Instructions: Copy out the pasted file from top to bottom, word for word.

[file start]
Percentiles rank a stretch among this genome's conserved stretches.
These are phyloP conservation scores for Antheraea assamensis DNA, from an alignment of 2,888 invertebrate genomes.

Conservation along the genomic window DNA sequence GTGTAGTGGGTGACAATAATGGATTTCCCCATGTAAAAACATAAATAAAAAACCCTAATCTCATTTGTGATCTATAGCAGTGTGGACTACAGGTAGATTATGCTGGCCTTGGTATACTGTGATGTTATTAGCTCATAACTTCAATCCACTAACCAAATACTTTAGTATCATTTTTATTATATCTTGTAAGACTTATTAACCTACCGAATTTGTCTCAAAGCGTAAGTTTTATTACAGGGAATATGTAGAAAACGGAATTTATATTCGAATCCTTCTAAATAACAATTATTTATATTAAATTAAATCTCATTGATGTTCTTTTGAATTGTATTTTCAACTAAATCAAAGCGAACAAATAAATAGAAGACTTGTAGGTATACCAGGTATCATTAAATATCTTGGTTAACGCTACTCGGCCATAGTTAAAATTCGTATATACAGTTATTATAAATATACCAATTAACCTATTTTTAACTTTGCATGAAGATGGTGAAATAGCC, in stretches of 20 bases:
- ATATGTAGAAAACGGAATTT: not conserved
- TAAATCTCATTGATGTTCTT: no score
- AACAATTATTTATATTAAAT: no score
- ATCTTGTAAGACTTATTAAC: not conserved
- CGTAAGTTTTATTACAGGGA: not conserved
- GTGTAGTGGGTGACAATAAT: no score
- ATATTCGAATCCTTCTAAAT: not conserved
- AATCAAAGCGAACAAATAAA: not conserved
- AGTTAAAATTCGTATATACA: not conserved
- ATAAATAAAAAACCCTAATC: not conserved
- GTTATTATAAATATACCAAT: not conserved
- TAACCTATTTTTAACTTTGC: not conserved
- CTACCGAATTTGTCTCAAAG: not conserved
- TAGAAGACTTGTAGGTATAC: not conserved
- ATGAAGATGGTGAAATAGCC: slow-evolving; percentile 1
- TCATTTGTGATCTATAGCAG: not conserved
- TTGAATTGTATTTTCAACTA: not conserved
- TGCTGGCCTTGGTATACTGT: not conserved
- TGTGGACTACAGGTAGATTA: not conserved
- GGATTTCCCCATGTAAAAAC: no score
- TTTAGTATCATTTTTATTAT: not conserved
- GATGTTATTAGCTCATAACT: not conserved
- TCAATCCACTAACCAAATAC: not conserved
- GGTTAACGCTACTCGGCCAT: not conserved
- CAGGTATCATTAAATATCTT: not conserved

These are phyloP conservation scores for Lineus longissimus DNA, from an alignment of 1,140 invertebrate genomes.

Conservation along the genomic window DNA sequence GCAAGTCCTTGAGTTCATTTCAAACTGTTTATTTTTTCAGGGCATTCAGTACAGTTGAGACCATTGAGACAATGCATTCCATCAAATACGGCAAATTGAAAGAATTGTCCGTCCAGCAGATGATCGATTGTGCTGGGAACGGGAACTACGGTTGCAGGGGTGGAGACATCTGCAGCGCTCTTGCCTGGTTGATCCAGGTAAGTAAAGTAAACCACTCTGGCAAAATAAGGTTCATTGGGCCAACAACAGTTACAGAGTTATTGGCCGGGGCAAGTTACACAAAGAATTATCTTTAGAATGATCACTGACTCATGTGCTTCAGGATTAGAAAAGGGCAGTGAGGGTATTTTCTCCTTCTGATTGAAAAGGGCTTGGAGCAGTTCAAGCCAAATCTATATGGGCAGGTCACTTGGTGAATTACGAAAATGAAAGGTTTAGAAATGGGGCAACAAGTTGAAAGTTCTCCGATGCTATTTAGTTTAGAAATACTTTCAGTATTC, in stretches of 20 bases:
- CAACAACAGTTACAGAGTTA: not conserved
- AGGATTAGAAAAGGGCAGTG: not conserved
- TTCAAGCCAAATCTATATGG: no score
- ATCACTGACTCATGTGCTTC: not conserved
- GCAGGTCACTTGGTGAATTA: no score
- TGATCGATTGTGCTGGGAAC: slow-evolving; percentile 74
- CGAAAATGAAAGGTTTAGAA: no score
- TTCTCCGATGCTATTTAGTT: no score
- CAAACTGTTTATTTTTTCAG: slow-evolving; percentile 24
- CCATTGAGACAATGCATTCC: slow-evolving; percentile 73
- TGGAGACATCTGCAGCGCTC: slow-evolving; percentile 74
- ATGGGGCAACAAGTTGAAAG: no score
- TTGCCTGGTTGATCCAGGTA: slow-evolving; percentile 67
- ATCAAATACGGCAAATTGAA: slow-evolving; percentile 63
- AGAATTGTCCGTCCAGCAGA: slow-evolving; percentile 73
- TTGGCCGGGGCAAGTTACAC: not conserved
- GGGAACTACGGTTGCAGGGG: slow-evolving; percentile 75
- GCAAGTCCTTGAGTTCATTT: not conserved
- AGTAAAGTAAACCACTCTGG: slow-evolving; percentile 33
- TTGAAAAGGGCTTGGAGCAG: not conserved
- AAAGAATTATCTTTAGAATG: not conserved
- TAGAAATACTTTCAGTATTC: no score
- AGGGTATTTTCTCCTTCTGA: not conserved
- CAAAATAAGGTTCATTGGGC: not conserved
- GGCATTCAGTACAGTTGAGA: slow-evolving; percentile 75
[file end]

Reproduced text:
Percentiles rank a stretch among this genome's conserved stretches.
These are phyloP conservation scores for Antheraea assamensis DNA, from an alignment of 2,888 invertebrate genomes.

Conservation along the genomic window DNA sequence GTGTAGTGGGTGACAATAATGGATTTCCCCATGTAAAAACATAAATAAAAAACCCTAATCTCATTTGTGATCTATAGCAGTGTGGACTACAGGTAGATTATGCTGGCCTTGGTATACTGTGATGTTATTAGCTCATAACTTCAATCCACTAACCAAATACTTTAGTATCATTTTTATTATATCTTGTAAGACTTATTAACCTACCGAATTTGTCTCAAAGCGTAAGTTTTATTACAGGGAATATGTAGAAAACGGAATTTATATTCGAATCCTTCTAAATAACAATTATTTATATTAAATTAAATCTCATTGATGTTCTTTTGAATTGTATTTTCAACTAAATCAAAGCGAACAAATAAATAGAAGACTTGTAGGTATACCAGGTATCATTAAATATCTTGGTTAACGCTACTCGGCCATAGTTAAAATTCGTATATACAGTTATTATAAATATACCAATTAACCTATTTTTAACTTTGCATGAAGATGGTGAAATAGCC, in stretches of 20 bases:
- ATATGTAGAAAACGGAATTT: not conserved
- TAAATCTCATTGATGTTCTT: no score
- AACAATTATTTATATTAAAT: no score
- ATCTTGTAAGACTTATTAAC: not conserved
- CGTAAGTTTTATTACAGGGA: not conserved
- GTGTAGTGGGTGACAATAAT: no score
- ATATTCGAATCCTTCTAAAT: not conserved
- AATCAAAGCGAACAAATAAA: not conserved
- AGTTAAAATTCGTATATACA: not conserved
- ATAAATAAAAAACCCTAATC: not conserved
- GTTATTATAAATATACCAAT: not conserved
- TAACCTATTTTTAACTTTGC: not conserved
- CTACCGAATTTGTCTCAAAG: not conserved
- TAGAAGACTTGTAGGTATAC: not conserved
- ATGAAGATGGTGAAATAGCC: slow-evolving; percentile 1
- TCATTTGTGATCTATAGCAG: not conserved
- TTGAATTGTATTTTCAACTA: not conserved
- TGCTGGCCTTGGTATACTGT: not conserved
- TGTGGACTACAGGTAGATTA: not conserved
- GGATTTCCCCATGTAAAAAC: no score
- TTTAGTATCATTTTTATTAT: not conserved
- GATGTTATTAGCTCATAACT: not conserved
- TCAATCCACTAACCAAATAC: not conserved
- GGTTAACGCTACTCGGCCAT: not conserved
- CAGGTATCATTAAATATCTT: not conserved

These are phyloP conservation scores for Lineus longissimus DNA, from an alignment of 1,140 invertebrate genomes.

Conservation along the genomic window DNA sequence GCAAGTCCTTGAGTTCATTTCAAACTGTTTATTTTTTCAGGGCATTCAGTACAGTTGAGACCATTGAGACAATGCATTCCATCAAATACGGCAAATTGAAAGAATTGTCCGTCCAGCAGATGATCGATTGTGCTGGGAACGGGAACTACGGTTGCAGGGGTGGAGACATCTGCAGCGCTCTTGCCTGGTTGATCCAGGTAAGTAAAGTAAACCACTCTGGCAAAATAAGGTTCATTGGGCCAACAACAGTTACAGAGTTATTGGCCGGGGCAAGTTACACAAAGAATTATCTTTAGAATGATCACTGACTCATGTGCTTCAGGATTAGAAAAGGGCAGTGAGGGTATTTTCTCCTTCTGATTGAAAAGGGCTTGGAGCAGTTCAAGCCAAATCTATATGGGCAGGTCACTTGGTGAATTACGAAAATGAAAGGTTTAGAAATGGGGCAACAAGTTGAAAGTTCTCCGATGCTATTTAGTTTAGAAATACTTTCAGTATTC, in stretches of 20 bases:
- CAACAACAGTTACAGAGTTA: not conserved
- AGGATTAGAAAAGGGCAGTG: not conserved
- TTCAAGCCAAATCTATATGG: no score
- ATCACTGACTCATGTGCTTC: not conserved
- GCAGGTCACTTGGTGAATTA: no score
- TGATCGATTGTGCTGGGAAC: slow-evolving; percentile 74
- CGAAAATGAAAGGTTTAGAA: no score
- TTCTCCGATGCTATTTAGTT: no score
- CAAACTGTTTATTTTTTCAG: slow-evolving; percentile 24
- CCATTGAGACAATGCATTCC: slow-evolving; percentile 73
- TGGAGACATCTGCAGCGCTC: slow-evolving; percentile 74
- ATGGGGCAACAAGTTGAAAG: no score
- TTGCCTGGTTGATCCAGGTA: slow-evolving; percentile 67
- ATCAAATACGGCAAATTGAA: slow-evolving; percentile 63
- AGAATTGTCCGTCCAGCAGA: slow-evolving; percentile 73
- TTGGCCGGGGCAAGTTACAC: not conserved
- GGGAACTACGGTTGCAGGGG: slow-evolving; percentile 75
- GCAAGTCCTTGAGTTCATTT: not conserved
- AGTAAAGTAAACCACTCTGG: slow-evolving; percentile 33
- TTGAAAAGGGCTTGGAGCAG: not conserved
- AAAGAATTATCTTTAGAATG: not conserved
- TAGAAATACTTTCAGTATTC: no score
- AGGGTATTTTCTCCTTCTGA: not conserved
- CAAAATAAGGTTCATTGGGC: not conserved
- GGCATTCAGTACAGTTGAGA: slow-evolving; percentile 75